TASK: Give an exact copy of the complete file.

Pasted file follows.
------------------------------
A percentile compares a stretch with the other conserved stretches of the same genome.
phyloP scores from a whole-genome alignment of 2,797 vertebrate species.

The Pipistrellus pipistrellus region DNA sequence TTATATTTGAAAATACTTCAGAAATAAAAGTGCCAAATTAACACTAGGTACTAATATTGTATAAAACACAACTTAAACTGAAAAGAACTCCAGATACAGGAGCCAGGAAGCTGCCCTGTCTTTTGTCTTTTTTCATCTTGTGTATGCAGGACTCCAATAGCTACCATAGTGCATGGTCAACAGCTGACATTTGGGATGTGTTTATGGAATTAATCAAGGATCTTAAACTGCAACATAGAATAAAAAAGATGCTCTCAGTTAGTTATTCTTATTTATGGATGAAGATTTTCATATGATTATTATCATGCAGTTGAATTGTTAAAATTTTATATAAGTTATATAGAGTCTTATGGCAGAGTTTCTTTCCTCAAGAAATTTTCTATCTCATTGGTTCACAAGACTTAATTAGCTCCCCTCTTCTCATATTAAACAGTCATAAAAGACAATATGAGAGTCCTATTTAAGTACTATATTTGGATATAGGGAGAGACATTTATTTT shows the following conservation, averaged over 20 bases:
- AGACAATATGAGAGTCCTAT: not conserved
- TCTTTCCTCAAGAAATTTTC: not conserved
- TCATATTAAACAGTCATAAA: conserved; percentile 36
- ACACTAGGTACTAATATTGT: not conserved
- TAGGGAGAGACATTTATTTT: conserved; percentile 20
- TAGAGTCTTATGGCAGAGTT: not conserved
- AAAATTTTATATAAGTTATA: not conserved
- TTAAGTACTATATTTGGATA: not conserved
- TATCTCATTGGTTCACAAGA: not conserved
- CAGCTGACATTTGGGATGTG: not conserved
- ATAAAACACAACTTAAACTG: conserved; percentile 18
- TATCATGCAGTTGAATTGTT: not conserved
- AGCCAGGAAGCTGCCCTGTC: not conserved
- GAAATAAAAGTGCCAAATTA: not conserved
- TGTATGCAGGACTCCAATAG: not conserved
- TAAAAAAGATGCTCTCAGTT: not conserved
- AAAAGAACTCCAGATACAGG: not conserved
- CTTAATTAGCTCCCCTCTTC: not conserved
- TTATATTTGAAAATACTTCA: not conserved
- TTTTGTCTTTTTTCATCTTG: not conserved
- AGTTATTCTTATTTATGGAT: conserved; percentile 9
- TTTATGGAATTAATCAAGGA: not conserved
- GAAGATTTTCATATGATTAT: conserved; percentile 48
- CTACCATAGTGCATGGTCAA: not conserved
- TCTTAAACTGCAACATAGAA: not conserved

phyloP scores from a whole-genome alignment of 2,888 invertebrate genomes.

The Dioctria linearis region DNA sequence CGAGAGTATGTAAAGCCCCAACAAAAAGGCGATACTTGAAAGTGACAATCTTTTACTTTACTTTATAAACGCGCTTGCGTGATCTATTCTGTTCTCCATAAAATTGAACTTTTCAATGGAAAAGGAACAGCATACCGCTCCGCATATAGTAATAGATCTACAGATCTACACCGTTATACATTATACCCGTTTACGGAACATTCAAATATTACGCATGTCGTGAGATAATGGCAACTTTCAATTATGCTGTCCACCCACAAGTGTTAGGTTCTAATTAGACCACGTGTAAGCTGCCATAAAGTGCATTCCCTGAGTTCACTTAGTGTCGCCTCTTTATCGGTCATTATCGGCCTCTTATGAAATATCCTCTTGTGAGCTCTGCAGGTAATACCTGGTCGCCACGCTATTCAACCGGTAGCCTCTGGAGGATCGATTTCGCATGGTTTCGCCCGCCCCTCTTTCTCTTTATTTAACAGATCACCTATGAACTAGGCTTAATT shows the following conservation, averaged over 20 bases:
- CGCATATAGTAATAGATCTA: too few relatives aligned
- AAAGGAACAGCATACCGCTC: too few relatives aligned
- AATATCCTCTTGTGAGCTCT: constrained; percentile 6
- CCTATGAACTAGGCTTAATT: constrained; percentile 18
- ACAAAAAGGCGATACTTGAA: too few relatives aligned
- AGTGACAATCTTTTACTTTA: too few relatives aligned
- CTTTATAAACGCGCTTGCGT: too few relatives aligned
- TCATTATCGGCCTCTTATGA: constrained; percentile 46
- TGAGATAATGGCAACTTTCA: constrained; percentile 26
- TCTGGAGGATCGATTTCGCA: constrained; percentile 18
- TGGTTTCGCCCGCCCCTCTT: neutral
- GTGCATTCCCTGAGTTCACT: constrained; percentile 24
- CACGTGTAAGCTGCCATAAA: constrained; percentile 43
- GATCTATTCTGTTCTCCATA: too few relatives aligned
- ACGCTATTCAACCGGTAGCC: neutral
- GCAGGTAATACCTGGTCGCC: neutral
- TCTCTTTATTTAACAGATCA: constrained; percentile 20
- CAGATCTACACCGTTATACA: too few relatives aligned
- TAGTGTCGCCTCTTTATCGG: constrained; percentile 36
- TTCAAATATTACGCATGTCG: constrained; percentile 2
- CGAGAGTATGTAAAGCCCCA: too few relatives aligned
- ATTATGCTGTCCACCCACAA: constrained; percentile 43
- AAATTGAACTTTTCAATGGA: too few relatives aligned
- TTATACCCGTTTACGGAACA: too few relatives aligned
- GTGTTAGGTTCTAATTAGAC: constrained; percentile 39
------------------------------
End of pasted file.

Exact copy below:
A percentile compares a stretch with the other conserved stretches of the same genome.
phyloP scores from a whole-genome alignment of 2,797 vertebrate species.

The Pipistrellus pipistrellus region DNA sequence TTATATTTGAAAATACTTCAGAAATAAAAGTGCCAAATTAACACTAGGTACTAATATTGTATAAAACACAACTTAAACTGAAAAGAACTCCAGATACAGGAGCCAGGAAGCTGCCCTGTCTTTTGTCTTTTTTCATCTTGTGTATGCAGGACTCCAATAGCTACCATAGTGCATGGTCAACAGCTGACATTTGGGATGTGTTTATGGAATTAATCAAGGATCTTAAACTGCAACATAGAATAAAAAAGATGCTCTCAGTTAGTTATTCTTATTTATGGATGAAGATTTTCATATGATTATTATCATGCAGTTGAATTGTTAAAATTTTATATAAGTTATATAGAGTCTTATGGCAGAGTTTCTTTCCTCAAGAAATTTTCTATCTCATTGGTTCACAAGACTTAATTAGCTCCCCTCTTCTCATATTAAACAGTCATAAAAGACAATATGAGAGTCCTATTTAAGTACTATATTTGGATATAGGGAGAGACATTTATTTT shows the following conservation, averaged over 20 bases:
- AGACAATATGAGAGTCCTAT: not conserved
- TCTTTCCTCAAGAAATTTTC: not conserved
- TCATATTAAACAGTCATAAA: conserved; percentile 36
- ACACTAGGTACTAATATTGT: not conserved
- TAGGGAGAGACATTTATTTT: conserved; percentile 20
- TAGAGTCTTATGGCAGAGTT: not conserved
- AAAATTTTATATAAGTTATA: not conserved
- TTAAGTACTATATTTGGATA: not conserved
- TATCTCATTGGTTCACAAGA: not conserved
- CAGCTGACATTTGGGATGTG: not conserved
- ATAAAACACAACTTAAACTG: conserved; percentile 18
- TATCATGCAGTTGAATTGTT: not conserved
- AGCCAGGAAGCTGCCCTGTC: not conserved
- GAAATAAAAGTGCCAAATTA: not conserved
- TGTATGCAGGACTCCAATAG: not conserved
- TAAAAAAGATGCTCTCAGTT: not conserved
- AAAAGAACTCCAGATACAGG: not conserved
- CTTAATTAGCTCCCCTCTTC: not conserved
- TTATATTTGAAAATACTTCA: not conserved
- TTTTGTCTTTTTTCATCTTG: not conserved
- AGTTATTCTTATTTATGGAT: conserved; percentile 9
- TTTATGGAATTAATCAAGGA: not conserved
- GAAGATTTTCATATGATTAT: conserved; percentile 48
- CTACCATAGTGCATGGTCAA: not conserved
- TCTTAAACTGCAACATAGAA: not conserved

phyloP scores from a whole-genome alignment of 2,888 invertebrate genomes.

The Dioctria linearis region DNA sequence CGAGAGTATGTAAAGCCCCAACAAAAAGGCGATACTTGAAAGTGACAATCTTTTACTTTACTTTATAAACGCGCTTGCGTGATCTATTCTGTTCTCCATAAAATTGAACTTTTCAATGGAAAAGGAACAGCATACCGCTCCGCATATAGTAATAGATCTACAGATCTACACCGTTATACATTATACCCGTTTACGGAACATTCAAATATTACGCATGTCGTGAGATAATGGCAACTTTCAATTATGCTGTCCACCCACAAGTGTTAGGTTCTAATTAGACCACGTGTAAGCTGCCATAAAGTGCATTCCCTGAGTTCACTTAGTGTCGCCTCTTTATCGGTCATTATCGGCCTCTTATGAAATATCCTCTTGTGAGCTCTGCAGGTAATACCTGGTCGCCACGCTATTCAACCGGTAGCCTCTGGAGGATCGATTTCGCATGGTTTCGCCCGCCCCTCTTTCTCTTTATTTAACAGATCACCTATGAACTAGGCTTAATT shows the following conservation, averaged over 20 bases:
- CGCATATAGTAATAGATCTA: too few relatives aligned
- AAAGGAACAGCATACCGCTC: too few relatives aligned
- AATATCCTCTTGTGAGCTCT: constrained; percentile 6
- CCTATGAACTAGGCTTAATT: constrained; percentile 18
- ACAAAAAGGCGATACTTGAA: too few relatives aligned
- AGTGACAATCTTTTACTTTA: too few relatives aligned
- CTTTATAAACGCGCTTGCGT: too few relatives aligned
- TCATTATCGGCCTCTTATGA: constrained; percentile 46
- TGAGATAATGGCAACTTTCA: constrained; percentile 26
- TCTGGAGGATCGATTTCGCA: constrained; percentile 18
- TGGTTTCGCCCGCCCCTCTT: neutral
- GTGCATTCCCTGAGTTCACT: constrained; percentile 24
- CACGTGTAAGCTGCCATAAA: constrained; percentile 43
- GATCTATTCTGTTCTCCATA: too few relatives aligned
- ACGCTATTCAACCGGTAGCC: neutral
- GCAGGTAATACCTGGTCGCC: neutral
- TCTCTTTATTTAACAGATCA: constrained; percentile 20
- CAGATCTACACCGTTATACA: too few relatives aligned
- TAGTGTCGCCTCTTTATCGG: constrained; percentile 36
- TTCAAATATTACGCATGTCG: constrained; percentile 2
- CGAGAGTATGTAAAGCCCCA: too few relatives aligned
- ATTATGCTGTCCACCCACAA: constrained; percentile 43
- AAATTGAACTTTTCAATGGA: too few relatives aligned
- TTATACCCGTTTACGGAACA: too few relatives aligned
- GTGTTAGGTTCTAATTAGAC: constrained; percentile 39